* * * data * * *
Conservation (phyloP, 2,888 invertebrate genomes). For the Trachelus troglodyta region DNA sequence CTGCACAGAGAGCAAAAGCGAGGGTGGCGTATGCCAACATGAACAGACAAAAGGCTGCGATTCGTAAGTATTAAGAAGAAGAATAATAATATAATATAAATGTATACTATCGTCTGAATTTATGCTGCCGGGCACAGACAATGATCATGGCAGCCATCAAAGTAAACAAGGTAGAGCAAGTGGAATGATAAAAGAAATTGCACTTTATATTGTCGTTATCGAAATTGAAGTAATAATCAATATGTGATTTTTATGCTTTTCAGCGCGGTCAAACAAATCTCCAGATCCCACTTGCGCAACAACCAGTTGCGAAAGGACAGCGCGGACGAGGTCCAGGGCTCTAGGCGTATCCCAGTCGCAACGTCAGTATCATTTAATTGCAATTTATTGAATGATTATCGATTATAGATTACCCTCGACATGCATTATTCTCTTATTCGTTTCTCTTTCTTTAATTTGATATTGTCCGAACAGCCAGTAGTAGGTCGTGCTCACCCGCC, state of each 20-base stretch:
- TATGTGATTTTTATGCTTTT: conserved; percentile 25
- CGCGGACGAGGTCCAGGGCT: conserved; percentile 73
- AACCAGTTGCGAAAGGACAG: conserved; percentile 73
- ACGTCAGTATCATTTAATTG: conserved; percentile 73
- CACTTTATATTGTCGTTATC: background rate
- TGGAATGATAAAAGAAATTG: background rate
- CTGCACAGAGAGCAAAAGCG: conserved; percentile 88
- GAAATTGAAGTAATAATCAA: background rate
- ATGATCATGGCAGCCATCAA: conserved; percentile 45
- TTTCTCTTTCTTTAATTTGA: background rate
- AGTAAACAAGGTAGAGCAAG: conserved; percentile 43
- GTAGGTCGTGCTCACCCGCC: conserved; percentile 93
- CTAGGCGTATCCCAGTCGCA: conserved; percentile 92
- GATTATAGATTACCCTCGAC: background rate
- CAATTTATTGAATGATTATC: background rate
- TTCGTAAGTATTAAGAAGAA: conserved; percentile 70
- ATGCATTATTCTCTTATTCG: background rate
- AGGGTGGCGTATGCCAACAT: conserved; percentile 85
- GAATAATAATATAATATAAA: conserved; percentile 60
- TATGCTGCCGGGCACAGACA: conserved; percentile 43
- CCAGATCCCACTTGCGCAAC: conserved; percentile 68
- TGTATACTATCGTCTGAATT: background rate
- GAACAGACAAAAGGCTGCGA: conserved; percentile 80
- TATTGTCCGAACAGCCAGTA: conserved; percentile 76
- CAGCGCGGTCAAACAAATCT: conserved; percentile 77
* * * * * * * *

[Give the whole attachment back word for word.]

Conservation (phyloP, 2,888 invertebrate genomes). For the Trachelus troglodyta region DNA sequence CTGCACAGAGAGCAAAAGCGAGGGTGGCGTATGCCAACATGAACAGACAAAAGGCTGCGATTCGTAAGTATTAAGAAGAAGAATAATAATATAATATAAATGTATACTATCGTCTGAATTTATGCTGCCGGGCACAGACAATGATCATGGCAGCCATCAAAGTAAACAAGGTAGAGCAAGTGGAATGATAAAAGAAATTGCACTTTATATTGTCGTTATCGAAATTGAAGTAATAATCAATATGTGATTTTTATGCTTTTCAGCGCGGTCAAACAAATCTCCAGATCCCACTTGCGCAACAACCAGTTGCGAAAGGACAGCGCGGACGAGGTCCAGGGCTCTAGGCGTATCCCAGTCGCAACGTCAGTATCATTTAATTGCAATTTATTGAATGATTATCGATTATAGATTACCCTCGACATGCATTATTCTCTTATTCGTTTCTCTTTCTTTAATTTGATATTGTCCGAACAGCCAGTAGTAGGTCGTGCTCACCCGCC, state of each 20-base stretch:
- TATGTGATTTTTATGCTTTT: conserved; percentile 25
- CGCGGACGAGGTCCAGGGCT: conserved; percentile 73
- AACCAGTTGCGAAAGGACAG: conserved; percentile 73
- ACGTCAGTATCATTTAATTG: conserved; percentile 73
- CACTTTATATTGTCGTTATC: background rate
- TGGAATGATAAAAGAAATTG: background rate
- CTGCACAGAGAGCAAAAGCG: conserved; percentile 88
- GAAATTGAAGTAATAATCAA: background rate
- ATGATCATGGCAGCCATCAA: conserved; percentile 45
- TTTCTCTTTCTTTAATTTGA: background rate
- AGTAAACAAGGTAGAGCAAG: conserved; percentile 43
- GTAGGTCGTGCTCACCCGCC: conserved; percentile 93
- CTAGGCGTATCCCAGTCGCA: conserved; percentile 92
- GATTATAGATTACCCTCGAC: background rate
- CAATTTATTGAATGATTATC: background rate
- TTCGTAAGTATTAAGAAGAA: conserved; percentile 70
- ATGCATTATTCTCTTATTCG: background rate
- AGGGTGGCGTATGCCAACAT: conserved; percentile 85
- GAATAATAATATAATATAAA: conserved; percentile 60
- TATGCTGCCGGGCACAGACA: conserved; percentile 43
- CCAGATCCCACTTGCGCAAC: conserved; percentile 68
- TGTATACTATCGTCTGAATT: background rate
- GAACAGACAAAAGGCTGCGA: conserved; percentile 80
- TATTGTCCGAACAGCCAGTA: conserved; percentile 76
- CAGCGCGGTCAAACAAATCT: conserved; percentile 77